Imagine you are a child receiving treatment in a hospital for several weeks, scared and sad. One morning a volunteer walks in with a fluffy, adorable dog – wouldn’t your spirits be lifted? More and more children’s hospitals are turning to pet therapy to help heal young patients’ bodies and minds.
Allergic and infection control issues aside, the idea of dogs and other pets visiting children in hospitals seems so intuitively wonderful. Therapy Dogs International, a “volunteer organization dedicated to regulating, testing and registration of therapy dogs and their volunteer handlers,” assists institutions who would like to provide pet therapy for their patients. Founded in 1976 in New Jersey, the non-profit TDI has developed a careful screening and training process, including a canine “temperament evaluation,” and currently has over 12,000 dogs and 9500 handlers registered in their service. One special gal, Jane – a 2 year-old Portuguese water dog – is profiled in a recent piece in the San Jose (CA) Mercury News. Jane is one of several dogs who visit children at the Albany Medical Center. As reported in the article, Dr. Richard Sills, director of Albany’s Center for Childhood Cancer and Blood Disorders, comments that “the dogs cheer up children and make hospitals more welcoming.” Kelly Morrone, Albany’s volunteer services coordinator, laments that “the demand is always more than the supply…(there are) never enough dogs.”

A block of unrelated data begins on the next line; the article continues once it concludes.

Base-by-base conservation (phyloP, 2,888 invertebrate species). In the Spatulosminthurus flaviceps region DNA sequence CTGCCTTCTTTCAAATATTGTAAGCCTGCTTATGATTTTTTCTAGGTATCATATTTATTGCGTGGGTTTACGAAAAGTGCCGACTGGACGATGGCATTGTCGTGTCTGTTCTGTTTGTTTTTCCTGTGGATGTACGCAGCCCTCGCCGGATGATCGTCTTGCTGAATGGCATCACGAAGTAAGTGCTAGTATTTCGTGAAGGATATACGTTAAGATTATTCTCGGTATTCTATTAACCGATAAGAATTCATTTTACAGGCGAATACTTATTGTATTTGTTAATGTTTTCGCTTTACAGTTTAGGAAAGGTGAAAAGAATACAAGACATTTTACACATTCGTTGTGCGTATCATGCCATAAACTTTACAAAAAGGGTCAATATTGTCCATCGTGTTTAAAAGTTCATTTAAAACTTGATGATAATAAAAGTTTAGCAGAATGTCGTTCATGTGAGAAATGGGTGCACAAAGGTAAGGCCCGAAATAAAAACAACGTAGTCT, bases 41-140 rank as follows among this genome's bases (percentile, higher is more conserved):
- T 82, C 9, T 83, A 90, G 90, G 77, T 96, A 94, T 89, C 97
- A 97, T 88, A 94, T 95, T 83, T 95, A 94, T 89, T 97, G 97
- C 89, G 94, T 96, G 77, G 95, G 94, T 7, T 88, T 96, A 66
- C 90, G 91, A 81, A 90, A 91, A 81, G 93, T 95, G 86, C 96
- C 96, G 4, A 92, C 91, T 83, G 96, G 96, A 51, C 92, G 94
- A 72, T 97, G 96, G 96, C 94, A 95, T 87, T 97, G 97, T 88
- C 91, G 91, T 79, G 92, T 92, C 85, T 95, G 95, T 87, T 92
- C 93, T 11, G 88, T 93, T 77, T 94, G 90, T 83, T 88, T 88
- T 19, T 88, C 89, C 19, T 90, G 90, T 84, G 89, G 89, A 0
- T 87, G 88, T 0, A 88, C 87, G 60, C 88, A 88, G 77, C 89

Another organization mentioned in the Mercury News column is the Delta Society, an international, non-profit, human service organization charged with “promoting human health and well-being through interactions with companion animals.” The Delta Society, founded in Oregon in 1977, focuses on the triangular relationship between pet owners, pets and care-givers. Their website provides links to a wealth of information on the positive effects of animals on human health.
A recent publication in the Journal of Holistic Nursing (Sobo EJ, et al: Canine visitation (pet) therapy: pilot data on decreases in child pain perception. J Holist Nurs 24: 51-57, 2006) describes a pilot pet therapy program in the Children’s Hospital in San Diego. 25 children, ages 5-18, who underwent surgery, reported less pain post-operatively after canine visitation therapy. While only a pilot study, the data are encouraging and indicate that pet therapy may play a valuable role in relieving distress in hospitalized children.